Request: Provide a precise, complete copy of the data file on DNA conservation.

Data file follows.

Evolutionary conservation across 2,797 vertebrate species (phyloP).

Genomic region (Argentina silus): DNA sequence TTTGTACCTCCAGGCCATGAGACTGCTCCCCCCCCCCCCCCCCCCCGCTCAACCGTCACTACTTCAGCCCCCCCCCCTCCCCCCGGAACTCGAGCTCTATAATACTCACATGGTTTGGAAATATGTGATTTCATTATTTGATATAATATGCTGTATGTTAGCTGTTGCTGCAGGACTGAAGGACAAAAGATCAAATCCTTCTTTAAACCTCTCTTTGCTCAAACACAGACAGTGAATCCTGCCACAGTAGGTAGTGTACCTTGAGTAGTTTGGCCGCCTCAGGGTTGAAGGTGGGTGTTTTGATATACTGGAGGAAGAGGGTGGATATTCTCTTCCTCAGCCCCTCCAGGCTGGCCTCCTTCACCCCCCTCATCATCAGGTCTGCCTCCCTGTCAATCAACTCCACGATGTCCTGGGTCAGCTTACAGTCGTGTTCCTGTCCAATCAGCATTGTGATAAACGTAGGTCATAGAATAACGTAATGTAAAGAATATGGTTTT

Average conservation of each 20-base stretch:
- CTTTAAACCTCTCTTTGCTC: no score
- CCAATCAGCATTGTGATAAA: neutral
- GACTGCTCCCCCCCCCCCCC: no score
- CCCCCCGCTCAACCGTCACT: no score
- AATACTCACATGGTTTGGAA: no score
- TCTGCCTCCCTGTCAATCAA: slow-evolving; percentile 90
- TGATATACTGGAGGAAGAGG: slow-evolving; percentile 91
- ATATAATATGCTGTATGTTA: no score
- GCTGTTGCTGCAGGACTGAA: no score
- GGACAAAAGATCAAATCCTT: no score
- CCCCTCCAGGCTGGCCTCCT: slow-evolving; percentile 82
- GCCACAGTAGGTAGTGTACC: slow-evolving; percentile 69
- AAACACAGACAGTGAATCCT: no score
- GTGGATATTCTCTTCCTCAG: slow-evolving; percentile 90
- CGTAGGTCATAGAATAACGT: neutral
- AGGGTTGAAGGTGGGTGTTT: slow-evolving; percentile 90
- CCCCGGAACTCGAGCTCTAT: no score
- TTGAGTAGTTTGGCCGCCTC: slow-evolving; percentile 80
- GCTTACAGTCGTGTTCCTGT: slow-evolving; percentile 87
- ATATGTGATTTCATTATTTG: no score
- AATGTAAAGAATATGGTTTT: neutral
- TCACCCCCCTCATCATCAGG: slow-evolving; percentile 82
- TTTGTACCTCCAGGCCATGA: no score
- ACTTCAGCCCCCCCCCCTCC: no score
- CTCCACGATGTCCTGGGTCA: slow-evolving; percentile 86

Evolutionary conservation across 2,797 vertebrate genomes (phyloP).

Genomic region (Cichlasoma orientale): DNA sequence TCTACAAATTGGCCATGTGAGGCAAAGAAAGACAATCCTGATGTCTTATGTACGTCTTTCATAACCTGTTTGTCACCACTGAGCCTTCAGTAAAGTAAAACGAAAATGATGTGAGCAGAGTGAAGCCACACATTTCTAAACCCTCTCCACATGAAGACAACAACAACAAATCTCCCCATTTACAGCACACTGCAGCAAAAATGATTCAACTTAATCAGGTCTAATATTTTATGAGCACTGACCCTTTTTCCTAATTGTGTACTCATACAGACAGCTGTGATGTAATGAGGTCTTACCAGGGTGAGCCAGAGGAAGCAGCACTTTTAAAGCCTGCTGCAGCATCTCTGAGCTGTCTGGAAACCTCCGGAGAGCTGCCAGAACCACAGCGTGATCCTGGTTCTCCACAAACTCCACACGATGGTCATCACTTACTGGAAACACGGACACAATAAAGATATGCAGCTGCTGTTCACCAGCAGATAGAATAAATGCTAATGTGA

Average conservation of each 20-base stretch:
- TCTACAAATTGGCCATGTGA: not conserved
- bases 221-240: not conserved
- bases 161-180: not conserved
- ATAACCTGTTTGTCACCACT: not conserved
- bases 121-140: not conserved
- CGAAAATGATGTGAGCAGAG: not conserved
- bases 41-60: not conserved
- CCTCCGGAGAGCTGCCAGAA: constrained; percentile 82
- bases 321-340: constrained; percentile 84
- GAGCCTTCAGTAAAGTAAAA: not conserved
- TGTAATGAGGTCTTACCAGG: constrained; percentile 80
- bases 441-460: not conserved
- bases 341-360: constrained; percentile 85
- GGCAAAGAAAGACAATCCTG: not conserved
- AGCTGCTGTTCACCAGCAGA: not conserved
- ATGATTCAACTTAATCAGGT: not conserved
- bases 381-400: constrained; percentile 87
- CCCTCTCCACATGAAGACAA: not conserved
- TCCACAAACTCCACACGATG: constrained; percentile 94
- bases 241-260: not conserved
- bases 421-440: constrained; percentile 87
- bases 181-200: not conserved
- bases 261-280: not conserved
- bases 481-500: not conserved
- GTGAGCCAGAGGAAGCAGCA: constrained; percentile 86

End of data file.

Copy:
Evolutionary conservation across 2,797 vertebrate species (phyloP).

Genomic region (Argentina silus): DNA sequence TTTGTACCTCCAGGCCATGAGACTGCTCCCCCCCCCCCCCCCCCCCGCTCAACCGTCACTACTTCAGCCCCCCCCCCTCCCCCCGGAACTCGAGCTCTATAATACTCACATGGTTTGGAAATATGTGATTTCATTATTTGATATAATATGCTGTATGTTAGCTGTTGCTGCAGGACTGAAGGACAAAAGATCAAATCCTTCTTTAAACCTCTCTTTGCTCAAACACAGACAGTGAATCCTGCCACAGTAGGTAGTGTACCTTGAGTAGTTTGGCCGCCTCAGGGTTGAAGGTGGGTGTTTTGATATACTGGAGGAAGAGGGTGGATATTCTCTTCCTCAGCCCCTCCAGGCTGGCCTCCTTCACCCCCCTCATCATCAGGTCTGCCTCCCTGTCAATCAACTCCACGATGTCCTGGGTCAGCTTACAGTCGTGTTCCTGTCCAATCAGCATTGTGATAAACGTAGGTCATAGAATAACGTAATGTAAAGAATATGGTTTT

Average conservation of each 20-base stretch:
- CTTTAAACCTCTCTTTGCTC: no score
- CCAATCAGCATTGTGATAAA: neutral
- GACTGCTCCCCCCCCCCCCC: no score
- CCCCCCGCTCAACCGTCACT: no score
- AATACTCACATGGTTTGGAA: no score
- TCTGCCTCCCTGTCAATCAA: slow-evolving; percentile 90
- TGATATACTGGAGGAAGAGG: slow-evolving; percentile 91
- ATATAATATGCTGTATGTTA: no score
- GCTGTTGCTGCAGGACTGAA: no score
- GGACAAAAGATCAAATCCTT: no score
- CCCCTCCAGGCTGGCCTCCT: slow-evolving; percentile 82
- GCCACAGTAGGTAGTGTACC: slow-evolving; percentile 69
- AAACACAGACAGTGAATCCT: no score
- GTGGATATTCTCTTCCTCAG: slow-evolving; percentile 90
- CGTAGGTCATAGAATAACGT: neutral
- AGGGTTGAAGGTGGGTGTTT: slow-evolving; percentile 90
- CCCCGGAACTCGAGCTCTAT: no score
- TTGAGTAGTTTGGCCGCCTC: slow-evolving; percentile 80
- GCTTACAGTCGTGTTCCTGT: slow-evolving; percentile 87
- ATATGTGATTTCATTATTTG: no score
- AATGTAAAGAATATGGTTTT: neutral
- TCACCCCCCTCATCATCAGG: slow-evolving; percentile 82
- TTTGTACCTCCAGGCCATGA: no score
- ACTTCAGCCCCCCCCCCTCC: no score
- CTCCACGATGTCCTGGGTCA: slow-evolving; percentile 86

Evolutionary conservation across 2,797 vertebrate genomes (phyloP).

Genomic region (Cichlasoma orientale): DNA sequence TCTACAAATTGGCCATGTGAGGCAAAGAAAGACAATCCTGATGTCTTATGTACGTCTTTCATAACCTGTTTGTCACCACTGAGCCTTCAGTAAAGTAAAACGAAAATGATGTGAGCAGAGTGAAGCCACACATTTCTAAACCCTCTCCACATGAAGACAACAACAACAAATCTCCCCATTTACAGCACACTGCAGCAAAAATGATTCAACTTAATCAGGTCTAATATTTTATGAGCACTGACCCTTTTTCCTAATTGTGTACTCATACAGACAGCTGTGATGTAATGAGGTCTTACCAGGGTGAGCCAGAGGAAGCAGCACTTTTAAAGCCTGCTGCAGCATCTCTGAGCTGTCTGGAAACCTCCGGAGAGCTGCCAGAACCACAGCGTGATCCTGGTTCTCCACAAACTCCACACGATGGTCATCACTTACTGGAAACACGGACACAATAAAGATATGCAGCTGCTGTTCACCAGCAGATAGAATAAATGCTAATGTGA

Average conservation of each 20-base stretch:
- TCTACAAATTGGCCATGTGA: not conserved
- bases 221-240: not conserved
- bases 161-180: not conserved
- ATAACCTGTTTGTCACCACT: not conserved
- bases 121-140: not conserved
- CGAAAATGATGTGAGCAGAG: not conserved
- bases 41-60: not conserved
- CCTCCGGAGAGCTGCCAGAA: constrained; percentile 82
- bases 321-340: constrained; percentile 84
- GAGCCTTCAGTAAAGTAAAA: not conserved
- TGTAATGAGGTCTTACCAGG: constrained; percentile 80
- bases 441-460: not conserved
- bases 341-360: constrained; percentile 85
- GGCAAAGAAAGACAATCCTG: not conserved
- AGCTGCTGTTCACCAGCAGA: not conserved
- ATGATTCAACTTAATCAGGT: not conserved
- bases 381-400: constrained; percentile 87
- CCCTCTCCACATGAAGACAA: not conserved
- TCCACAAACTCCACACGATG: constrained; percentile 94
- bases 241-260: not conserved
- bases 421-440: constrained; percentile 87
- bases 181-200: not conserved
- bases 261-280: not conserved
- bases 481-500: not conserved
- GTGAGCCAGAGGAAGCAGCA: constrained; percentile 86